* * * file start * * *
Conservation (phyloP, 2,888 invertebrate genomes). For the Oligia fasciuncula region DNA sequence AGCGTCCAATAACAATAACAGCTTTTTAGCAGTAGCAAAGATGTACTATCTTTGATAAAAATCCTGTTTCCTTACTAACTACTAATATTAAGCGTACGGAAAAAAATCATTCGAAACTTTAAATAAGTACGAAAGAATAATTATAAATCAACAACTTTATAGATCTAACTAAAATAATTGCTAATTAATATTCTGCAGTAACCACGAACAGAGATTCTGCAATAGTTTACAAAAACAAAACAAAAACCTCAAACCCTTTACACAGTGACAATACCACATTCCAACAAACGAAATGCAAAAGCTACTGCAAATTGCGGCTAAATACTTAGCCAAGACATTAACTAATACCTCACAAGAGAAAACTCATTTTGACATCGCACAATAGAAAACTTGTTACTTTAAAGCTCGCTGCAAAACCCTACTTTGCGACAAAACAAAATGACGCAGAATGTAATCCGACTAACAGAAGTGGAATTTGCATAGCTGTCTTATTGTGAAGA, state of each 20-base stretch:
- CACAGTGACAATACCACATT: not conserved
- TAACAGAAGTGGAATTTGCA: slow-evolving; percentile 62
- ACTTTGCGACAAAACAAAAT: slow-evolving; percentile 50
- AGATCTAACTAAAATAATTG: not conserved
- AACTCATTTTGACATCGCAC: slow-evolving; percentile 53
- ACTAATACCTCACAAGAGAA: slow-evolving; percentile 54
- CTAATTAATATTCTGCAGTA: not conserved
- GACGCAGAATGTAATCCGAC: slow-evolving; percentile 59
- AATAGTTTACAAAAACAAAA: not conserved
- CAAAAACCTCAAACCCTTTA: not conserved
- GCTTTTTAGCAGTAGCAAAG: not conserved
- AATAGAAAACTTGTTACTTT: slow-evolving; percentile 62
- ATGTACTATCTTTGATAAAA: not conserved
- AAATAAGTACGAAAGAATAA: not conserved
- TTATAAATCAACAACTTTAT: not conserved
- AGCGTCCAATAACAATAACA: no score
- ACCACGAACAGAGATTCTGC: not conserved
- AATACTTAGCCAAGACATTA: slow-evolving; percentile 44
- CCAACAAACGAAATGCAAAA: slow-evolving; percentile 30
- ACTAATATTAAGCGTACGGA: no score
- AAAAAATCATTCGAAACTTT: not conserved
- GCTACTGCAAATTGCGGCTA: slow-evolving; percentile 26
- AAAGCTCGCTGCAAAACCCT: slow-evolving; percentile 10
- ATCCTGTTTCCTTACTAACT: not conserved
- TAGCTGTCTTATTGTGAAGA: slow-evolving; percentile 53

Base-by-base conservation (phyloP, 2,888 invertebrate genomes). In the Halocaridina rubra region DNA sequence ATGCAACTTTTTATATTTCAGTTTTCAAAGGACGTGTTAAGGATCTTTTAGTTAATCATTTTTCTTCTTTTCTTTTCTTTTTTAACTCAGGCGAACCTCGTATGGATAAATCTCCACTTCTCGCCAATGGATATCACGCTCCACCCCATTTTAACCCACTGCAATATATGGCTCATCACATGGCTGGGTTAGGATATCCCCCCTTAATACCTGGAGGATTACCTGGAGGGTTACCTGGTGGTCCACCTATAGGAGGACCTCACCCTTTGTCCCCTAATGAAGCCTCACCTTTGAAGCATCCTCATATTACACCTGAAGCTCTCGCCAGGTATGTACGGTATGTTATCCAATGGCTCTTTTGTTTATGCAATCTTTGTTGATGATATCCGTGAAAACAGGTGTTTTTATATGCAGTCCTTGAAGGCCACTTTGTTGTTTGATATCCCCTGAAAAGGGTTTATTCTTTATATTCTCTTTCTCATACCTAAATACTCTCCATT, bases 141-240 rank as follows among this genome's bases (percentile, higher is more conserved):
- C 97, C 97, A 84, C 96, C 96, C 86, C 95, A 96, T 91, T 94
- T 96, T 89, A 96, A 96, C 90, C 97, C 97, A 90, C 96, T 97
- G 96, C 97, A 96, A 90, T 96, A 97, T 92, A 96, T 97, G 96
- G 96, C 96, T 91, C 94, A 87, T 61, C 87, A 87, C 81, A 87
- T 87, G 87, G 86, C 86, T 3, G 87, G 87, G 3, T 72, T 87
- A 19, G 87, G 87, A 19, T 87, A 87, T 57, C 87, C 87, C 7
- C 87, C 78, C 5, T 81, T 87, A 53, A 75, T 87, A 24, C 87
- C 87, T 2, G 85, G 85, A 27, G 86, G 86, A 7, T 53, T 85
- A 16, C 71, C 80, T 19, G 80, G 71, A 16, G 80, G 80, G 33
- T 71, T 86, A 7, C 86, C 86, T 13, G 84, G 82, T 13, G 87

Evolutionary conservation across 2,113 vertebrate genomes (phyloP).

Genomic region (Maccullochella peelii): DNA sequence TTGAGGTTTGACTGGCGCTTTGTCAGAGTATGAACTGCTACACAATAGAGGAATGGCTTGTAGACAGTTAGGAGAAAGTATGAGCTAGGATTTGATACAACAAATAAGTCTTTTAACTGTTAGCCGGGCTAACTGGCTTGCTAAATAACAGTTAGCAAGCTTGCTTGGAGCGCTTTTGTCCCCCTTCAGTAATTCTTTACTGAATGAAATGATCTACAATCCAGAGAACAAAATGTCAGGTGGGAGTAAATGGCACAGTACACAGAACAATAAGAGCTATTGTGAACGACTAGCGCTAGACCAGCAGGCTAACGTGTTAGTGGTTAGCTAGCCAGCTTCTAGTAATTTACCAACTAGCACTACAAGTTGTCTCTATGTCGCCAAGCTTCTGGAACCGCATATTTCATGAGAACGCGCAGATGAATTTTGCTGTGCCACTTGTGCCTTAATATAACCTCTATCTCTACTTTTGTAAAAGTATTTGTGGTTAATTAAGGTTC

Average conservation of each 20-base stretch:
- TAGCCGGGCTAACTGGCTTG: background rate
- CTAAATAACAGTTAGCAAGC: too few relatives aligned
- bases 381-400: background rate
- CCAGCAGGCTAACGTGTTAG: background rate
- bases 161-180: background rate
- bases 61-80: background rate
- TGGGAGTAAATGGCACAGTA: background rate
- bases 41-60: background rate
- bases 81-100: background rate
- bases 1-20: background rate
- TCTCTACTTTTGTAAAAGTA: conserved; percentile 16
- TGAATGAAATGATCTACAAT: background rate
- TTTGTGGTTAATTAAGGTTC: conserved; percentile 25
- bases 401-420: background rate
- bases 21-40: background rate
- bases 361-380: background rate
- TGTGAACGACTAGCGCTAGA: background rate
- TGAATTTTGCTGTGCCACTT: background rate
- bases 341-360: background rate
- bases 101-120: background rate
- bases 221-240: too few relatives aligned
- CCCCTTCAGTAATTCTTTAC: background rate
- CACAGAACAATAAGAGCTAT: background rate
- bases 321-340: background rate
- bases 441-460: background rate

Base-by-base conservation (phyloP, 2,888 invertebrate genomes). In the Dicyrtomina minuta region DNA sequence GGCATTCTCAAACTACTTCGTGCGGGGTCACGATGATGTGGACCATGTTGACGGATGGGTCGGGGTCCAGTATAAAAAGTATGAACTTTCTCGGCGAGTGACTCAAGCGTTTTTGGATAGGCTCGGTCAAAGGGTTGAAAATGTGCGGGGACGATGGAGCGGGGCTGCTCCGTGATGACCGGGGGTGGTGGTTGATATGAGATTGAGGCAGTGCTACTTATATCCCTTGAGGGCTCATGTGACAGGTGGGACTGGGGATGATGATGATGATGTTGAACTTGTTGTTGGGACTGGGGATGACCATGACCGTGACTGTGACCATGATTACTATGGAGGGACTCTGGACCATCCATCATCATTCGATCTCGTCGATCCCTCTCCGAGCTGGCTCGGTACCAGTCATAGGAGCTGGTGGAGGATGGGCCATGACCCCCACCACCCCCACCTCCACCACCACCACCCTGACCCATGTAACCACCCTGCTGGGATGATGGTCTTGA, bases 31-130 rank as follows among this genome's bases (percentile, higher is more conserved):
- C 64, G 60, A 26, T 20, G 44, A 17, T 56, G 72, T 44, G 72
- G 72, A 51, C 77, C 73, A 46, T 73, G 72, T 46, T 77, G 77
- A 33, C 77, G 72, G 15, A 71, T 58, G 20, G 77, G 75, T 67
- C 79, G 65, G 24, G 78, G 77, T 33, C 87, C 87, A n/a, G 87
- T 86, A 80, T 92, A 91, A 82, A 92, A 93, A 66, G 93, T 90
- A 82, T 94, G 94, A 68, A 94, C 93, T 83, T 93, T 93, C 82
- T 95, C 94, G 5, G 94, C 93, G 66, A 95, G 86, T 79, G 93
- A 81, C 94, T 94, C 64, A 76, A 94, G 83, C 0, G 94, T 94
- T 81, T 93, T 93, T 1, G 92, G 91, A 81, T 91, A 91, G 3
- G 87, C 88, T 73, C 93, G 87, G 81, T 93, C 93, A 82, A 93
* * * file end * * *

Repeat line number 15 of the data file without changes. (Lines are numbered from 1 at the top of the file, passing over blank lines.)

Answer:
- AAATAAGTACGAAAGAATAA: not conserved